Opposition lawmakers barred from Lower House for five days after ‘days’ of disruptions.
India’s parliament on Monday suspended 25 opposition lawmakers following days of uproar and disruptions that have so far thwarted the government’s hopes of passing major economic reforms in the current session.
The lawmakers, from the main opposition Congress party, have been banned from the lower house for five days amid mounting government fears that the current session will be a washout. “You have come to the well of the house… and are persistently, willfully obstructing the house,” parliamentary Speaker Sumitra Mahajan said to jeers and heckling from the opposition benches.
The opposition has been demanding the resignation of Foreign Minister Sushma Swaraj and a number of other scandal-hit ruling Bharatiya Janata Party (BJP) leaders. Prime Minister Narendra Modi’s rightwing government, which swept to power last year on a pledge to revive the economy, wants to push through a series of reforms including a new national sales tax.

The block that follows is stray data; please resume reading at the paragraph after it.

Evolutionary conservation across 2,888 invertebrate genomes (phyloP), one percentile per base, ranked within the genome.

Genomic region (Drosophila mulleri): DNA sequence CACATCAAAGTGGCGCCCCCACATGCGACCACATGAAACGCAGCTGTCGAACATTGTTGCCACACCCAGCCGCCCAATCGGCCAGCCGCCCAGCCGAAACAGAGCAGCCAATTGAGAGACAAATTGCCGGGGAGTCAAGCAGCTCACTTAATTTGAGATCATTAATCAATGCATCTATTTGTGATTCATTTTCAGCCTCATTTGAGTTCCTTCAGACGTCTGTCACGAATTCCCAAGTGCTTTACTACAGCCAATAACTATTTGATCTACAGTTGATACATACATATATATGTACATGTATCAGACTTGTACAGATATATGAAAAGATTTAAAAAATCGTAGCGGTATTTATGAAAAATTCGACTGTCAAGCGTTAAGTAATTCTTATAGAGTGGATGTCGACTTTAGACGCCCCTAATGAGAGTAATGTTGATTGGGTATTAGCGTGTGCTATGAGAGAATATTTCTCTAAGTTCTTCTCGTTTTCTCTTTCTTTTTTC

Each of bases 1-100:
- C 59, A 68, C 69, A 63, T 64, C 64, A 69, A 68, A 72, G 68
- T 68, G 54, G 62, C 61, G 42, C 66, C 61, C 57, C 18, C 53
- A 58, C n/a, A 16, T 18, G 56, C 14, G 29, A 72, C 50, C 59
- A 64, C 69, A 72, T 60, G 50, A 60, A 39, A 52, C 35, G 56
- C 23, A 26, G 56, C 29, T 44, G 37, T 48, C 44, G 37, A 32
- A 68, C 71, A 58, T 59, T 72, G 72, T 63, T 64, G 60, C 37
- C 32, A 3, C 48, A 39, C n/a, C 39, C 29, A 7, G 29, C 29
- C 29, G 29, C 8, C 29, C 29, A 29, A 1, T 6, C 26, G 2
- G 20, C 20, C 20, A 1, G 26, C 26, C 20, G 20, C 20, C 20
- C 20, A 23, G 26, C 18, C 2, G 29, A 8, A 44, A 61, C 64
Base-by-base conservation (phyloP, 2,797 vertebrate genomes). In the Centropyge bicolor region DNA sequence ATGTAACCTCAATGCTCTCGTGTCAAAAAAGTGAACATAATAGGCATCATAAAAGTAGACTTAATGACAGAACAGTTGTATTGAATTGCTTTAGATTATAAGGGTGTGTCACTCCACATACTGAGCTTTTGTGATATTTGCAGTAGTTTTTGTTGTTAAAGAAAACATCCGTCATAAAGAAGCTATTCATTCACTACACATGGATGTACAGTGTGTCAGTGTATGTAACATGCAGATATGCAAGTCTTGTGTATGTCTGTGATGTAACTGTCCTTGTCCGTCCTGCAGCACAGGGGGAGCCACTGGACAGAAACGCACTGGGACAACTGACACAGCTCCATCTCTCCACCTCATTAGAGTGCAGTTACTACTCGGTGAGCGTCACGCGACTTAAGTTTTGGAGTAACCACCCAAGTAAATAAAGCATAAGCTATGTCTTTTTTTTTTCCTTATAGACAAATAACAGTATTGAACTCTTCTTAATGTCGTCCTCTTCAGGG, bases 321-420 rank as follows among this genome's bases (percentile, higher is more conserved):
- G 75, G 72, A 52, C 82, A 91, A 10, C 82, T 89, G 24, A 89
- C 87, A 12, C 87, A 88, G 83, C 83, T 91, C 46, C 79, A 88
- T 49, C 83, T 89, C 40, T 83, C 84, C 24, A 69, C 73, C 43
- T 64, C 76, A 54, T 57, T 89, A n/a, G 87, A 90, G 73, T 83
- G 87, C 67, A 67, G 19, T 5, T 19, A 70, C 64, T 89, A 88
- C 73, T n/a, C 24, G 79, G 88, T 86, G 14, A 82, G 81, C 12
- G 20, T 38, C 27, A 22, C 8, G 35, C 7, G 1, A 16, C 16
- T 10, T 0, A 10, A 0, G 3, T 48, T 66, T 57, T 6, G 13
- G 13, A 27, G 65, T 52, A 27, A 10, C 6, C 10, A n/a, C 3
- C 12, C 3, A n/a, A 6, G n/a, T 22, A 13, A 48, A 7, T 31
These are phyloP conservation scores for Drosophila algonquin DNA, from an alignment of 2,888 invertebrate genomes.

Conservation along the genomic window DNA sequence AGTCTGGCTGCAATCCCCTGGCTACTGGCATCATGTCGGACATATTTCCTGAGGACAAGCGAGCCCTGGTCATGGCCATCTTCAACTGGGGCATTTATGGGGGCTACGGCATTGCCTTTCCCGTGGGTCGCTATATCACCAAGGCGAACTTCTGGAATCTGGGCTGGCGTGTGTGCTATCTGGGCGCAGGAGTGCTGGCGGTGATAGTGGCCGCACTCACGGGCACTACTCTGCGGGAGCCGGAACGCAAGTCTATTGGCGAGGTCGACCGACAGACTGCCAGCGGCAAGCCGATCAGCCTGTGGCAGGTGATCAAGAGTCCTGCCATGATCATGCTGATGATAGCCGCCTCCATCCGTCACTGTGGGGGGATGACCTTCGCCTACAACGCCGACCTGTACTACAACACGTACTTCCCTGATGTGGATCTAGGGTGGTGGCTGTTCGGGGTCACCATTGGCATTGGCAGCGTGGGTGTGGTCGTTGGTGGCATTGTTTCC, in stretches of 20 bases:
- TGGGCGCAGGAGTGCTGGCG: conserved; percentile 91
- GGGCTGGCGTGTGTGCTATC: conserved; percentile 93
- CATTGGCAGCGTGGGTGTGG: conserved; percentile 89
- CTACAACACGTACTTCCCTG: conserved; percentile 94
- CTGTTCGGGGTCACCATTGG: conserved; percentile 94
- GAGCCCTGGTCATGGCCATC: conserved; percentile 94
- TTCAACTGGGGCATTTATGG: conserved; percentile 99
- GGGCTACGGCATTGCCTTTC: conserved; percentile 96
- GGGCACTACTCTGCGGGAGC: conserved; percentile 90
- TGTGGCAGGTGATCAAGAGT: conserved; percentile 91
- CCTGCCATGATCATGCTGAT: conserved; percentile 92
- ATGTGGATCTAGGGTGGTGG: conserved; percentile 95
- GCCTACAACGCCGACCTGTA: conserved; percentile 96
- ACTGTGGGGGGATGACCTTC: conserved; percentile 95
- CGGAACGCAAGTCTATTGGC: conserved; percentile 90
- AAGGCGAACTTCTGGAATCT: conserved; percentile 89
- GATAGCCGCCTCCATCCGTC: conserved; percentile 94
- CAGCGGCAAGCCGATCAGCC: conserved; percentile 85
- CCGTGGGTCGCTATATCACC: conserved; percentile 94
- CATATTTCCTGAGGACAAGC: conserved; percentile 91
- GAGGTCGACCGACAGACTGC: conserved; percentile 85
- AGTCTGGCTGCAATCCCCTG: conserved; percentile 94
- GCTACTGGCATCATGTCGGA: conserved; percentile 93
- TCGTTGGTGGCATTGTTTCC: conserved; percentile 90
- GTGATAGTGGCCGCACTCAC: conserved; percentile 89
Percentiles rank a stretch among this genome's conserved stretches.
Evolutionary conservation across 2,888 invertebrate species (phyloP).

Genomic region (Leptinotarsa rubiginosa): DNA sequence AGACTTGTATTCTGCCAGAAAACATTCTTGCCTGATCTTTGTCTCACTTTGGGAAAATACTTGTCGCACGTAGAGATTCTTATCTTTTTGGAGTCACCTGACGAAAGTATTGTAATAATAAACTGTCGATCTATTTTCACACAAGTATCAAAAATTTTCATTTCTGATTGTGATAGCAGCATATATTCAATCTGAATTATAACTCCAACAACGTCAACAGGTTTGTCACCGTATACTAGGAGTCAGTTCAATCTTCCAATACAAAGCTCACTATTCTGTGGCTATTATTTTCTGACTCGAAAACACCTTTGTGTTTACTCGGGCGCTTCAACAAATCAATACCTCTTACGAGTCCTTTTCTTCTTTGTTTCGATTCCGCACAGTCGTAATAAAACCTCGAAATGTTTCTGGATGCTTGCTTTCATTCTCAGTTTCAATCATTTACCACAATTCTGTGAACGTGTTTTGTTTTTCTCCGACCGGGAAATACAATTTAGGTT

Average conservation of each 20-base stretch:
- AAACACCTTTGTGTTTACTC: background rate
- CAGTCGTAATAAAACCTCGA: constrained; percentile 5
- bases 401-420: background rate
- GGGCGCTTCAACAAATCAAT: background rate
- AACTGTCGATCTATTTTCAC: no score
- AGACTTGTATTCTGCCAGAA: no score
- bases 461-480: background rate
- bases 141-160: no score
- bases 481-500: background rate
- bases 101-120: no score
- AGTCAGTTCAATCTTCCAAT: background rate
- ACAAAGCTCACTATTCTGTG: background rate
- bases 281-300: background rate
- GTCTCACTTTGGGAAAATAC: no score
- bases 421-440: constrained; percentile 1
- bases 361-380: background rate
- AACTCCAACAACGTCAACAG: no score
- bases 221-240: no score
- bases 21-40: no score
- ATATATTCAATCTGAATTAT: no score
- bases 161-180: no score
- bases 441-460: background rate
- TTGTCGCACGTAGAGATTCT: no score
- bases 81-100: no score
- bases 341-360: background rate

But Modi’s appeal for opposition support at the start of the session in July has been ignored.
Congress vowed Monday to push on with the disruptions for the session’s remaining eight days, with party president Sonia Gandhi calling the suspensions a “black day for democracy.”
The government needs the support of the opposition in the upper house where it lacks a majority to pass its bills. Modi is keen to pass a long-pending national goods and services tax, which aims to replace a myriad of overlapping state duties that often deter investment, as well as a controversial bill that makes it easier for businesses to buy land.
The opposition is demanding Swaraj quit over her role in helping corruption-hit former cricket boss Lalit Modi to obtain a passport. The government has branded the disruptions irresponsible but the BJP was also accused of continuously disrupting parliament during its decade in opposition until 2014.
An exasperated Mahajan said she had no choice but to suspend the M.P.s who had been storming the well of the chamber, chanting and waving posters.
“I repeatedly called meetings, even warned about these placards, disruptions etc over the last few days,” the Speaker told reporters outside parliament.